Dr. Ferrara, Assistant Professor of Obstetrics, Gynecology and Reproductive Science, and a member of Mount Sinai's Maternal Fetal Medicine team, was responsible for Alyssa’s obstetric care. With Alyssa, Dr. Ferrara and Dr. Zaidi decided on a plan to induce in November 2022, to avoid the stress that labor would exert on her heart.
“Alyssa was more symptomatic than she had been with the first pregnancy,” Dr. Ferrara says. “This, of course, was worrisome to both myself and Dr. Zaidi, causing us to watch her more closely. Although our goal is to prolong pregnancy to as close to 39 weeks as possible for fetal well-being, the mother’s safety has to take priority.”
However, Alyssa went into voluntary labor in October, at 35 weeks. When she arrived at The Mount Sinai Hospital, she was in severe pain, but there was no time to administer an epidural. Luciana Vieira, MD, Assistant Clinical Professor of Obstetrics, Gynecology and Reproductive Science, and a member of the Maternal Fetal Medicine team, oversaw her delivery. After 45 minutes, the team delivered a baby girl weighing 4 pounds, 6 ounces. The baby was in good health, and despite her prematurity did not need admission to the Neonatal Intensive Care Unit.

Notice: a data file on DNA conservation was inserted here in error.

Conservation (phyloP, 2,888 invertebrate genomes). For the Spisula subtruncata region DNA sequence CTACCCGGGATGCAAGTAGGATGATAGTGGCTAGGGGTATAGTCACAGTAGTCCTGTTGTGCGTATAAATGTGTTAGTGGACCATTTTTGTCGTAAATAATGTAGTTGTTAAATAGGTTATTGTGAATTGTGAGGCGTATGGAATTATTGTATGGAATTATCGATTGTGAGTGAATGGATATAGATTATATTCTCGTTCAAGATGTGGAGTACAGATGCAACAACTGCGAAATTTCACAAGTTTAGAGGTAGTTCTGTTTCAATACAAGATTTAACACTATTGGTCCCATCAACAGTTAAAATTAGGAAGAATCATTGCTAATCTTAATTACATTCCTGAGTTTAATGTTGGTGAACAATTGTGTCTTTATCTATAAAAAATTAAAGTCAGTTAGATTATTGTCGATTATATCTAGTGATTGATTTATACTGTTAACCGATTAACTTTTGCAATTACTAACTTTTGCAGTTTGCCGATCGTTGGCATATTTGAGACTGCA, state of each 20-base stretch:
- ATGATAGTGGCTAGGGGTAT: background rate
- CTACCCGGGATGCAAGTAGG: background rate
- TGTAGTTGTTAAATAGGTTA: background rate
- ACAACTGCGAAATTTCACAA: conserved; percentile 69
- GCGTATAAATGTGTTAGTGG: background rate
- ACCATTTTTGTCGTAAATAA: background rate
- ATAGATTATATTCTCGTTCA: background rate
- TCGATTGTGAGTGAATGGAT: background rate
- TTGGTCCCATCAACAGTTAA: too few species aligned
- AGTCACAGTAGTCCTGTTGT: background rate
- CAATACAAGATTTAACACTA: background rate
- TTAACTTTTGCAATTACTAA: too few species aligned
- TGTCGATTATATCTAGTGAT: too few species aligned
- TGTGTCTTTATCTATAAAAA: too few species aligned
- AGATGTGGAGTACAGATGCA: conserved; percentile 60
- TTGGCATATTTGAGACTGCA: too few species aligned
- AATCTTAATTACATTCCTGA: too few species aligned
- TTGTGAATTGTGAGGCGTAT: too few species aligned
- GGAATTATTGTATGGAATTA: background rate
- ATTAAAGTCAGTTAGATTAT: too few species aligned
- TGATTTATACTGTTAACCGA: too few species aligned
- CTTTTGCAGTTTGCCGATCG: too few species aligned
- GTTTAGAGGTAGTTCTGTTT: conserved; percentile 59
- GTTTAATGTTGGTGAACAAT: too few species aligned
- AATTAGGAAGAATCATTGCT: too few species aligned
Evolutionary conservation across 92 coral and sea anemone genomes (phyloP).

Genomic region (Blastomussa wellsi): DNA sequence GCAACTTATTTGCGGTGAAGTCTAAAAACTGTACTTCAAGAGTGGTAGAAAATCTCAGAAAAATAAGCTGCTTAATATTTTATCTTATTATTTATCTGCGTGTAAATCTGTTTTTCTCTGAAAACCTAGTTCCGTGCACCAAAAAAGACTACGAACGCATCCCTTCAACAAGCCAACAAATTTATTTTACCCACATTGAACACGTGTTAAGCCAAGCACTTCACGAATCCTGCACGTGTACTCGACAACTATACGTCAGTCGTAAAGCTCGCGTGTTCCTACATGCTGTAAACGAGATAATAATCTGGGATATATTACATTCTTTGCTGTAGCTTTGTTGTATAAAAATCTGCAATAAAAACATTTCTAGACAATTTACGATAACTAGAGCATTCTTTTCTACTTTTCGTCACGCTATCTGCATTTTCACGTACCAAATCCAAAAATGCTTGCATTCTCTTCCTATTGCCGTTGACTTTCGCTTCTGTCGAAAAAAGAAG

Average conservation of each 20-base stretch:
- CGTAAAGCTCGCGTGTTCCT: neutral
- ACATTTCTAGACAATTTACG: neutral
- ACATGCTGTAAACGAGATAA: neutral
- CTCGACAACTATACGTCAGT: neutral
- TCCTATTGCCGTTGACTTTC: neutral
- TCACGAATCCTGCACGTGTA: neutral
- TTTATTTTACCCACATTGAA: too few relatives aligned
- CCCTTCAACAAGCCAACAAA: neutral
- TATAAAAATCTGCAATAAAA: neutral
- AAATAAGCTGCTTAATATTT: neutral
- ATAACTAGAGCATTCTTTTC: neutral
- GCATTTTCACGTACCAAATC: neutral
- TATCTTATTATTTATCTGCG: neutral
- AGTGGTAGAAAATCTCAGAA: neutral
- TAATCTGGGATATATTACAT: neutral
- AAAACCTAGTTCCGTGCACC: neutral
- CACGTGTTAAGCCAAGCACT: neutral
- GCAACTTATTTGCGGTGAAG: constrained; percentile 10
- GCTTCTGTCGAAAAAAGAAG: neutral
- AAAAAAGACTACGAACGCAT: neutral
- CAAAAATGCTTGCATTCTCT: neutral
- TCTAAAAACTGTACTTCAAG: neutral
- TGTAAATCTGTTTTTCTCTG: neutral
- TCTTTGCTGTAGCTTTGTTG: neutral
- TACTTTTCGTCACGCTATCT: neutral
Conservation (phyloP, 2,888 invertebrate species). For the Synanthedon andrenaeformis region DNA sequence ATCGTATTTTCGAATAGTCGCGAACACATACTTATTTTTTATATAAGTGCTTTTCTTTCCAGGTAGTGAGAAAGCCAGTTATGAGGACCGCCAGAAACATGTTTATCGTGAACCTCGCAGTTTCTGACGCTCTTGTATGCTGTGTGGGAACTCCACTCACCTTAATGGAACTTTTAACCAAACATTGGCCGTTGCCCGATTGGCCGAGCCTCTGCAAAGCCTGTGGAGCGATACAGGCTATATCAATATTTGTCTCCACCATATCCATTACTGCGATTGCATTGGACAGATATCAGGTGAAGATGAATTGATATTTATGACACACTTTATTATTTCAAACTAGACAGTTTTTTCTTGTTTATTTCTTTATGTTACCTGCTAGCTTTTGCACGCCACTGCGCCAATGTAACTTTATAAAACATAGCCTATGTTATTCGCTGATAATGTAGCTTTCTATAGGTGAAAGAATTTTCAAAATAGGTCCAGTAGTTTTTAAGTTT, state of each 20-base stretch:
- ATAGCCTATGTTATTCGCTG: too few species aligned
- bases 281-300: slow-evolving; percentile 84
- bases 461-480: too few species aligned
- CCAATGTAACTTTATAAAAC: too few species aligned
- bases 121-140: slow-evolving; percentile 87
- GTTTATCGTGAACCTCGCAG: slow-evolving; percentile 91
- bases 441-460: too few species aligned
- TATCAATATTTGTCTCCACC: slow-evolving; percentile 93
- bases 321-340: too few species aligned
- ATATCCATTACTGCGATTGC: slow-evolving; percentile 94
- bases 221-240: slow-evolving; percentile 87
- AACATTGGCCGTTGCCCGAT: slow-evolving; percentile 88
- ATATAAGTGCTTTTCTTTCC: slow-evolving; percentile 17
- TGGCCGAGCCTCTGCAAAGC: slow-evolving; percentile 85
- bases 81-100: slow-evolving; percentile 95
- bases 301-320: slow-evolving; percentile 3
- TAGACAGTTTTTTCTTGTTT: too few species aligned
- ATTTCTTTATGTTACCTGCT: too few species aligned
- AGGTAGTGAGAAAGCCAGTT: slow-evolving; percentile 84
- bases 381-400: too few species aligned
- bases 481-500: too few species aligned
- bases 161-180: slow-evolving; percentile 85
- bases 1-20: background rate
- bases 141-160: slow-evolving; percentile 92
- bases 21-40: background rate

“Alyssa came in to the hospital in active labor, so was having a lot of pain from contractions, but she didn't have to push for very long,” Dr. Vieira says. “However, her case became much more complicated after the delivery.”
Her placenta had not naturally separated after the delivery, and Alyssa began to hemorrhage. She was rushed into surgery to remove her placenta. Her heart condition put her in grave danger in this situation—bleeding or a fast, irregular heart rate could potentially prevent blood from getting to the pumping chamber of her heart and, therefore, to her vital organs.
Her heart had already been put under enormous strain during the birth, her heart rate was becoming dangerously slow, and her lips were turning a deep purple color, Dr. Vieira recalls. A team of specialists were brought in to stabilize her heart and blood pressure. Eric Franz, MD, Assistant Professor of Anesthesiology, Perioperative and Pain Medicine, administered the general anesthetic, with support and insights from Kali Hopkins, MD, fellow in Adult Congenital Heart Disease.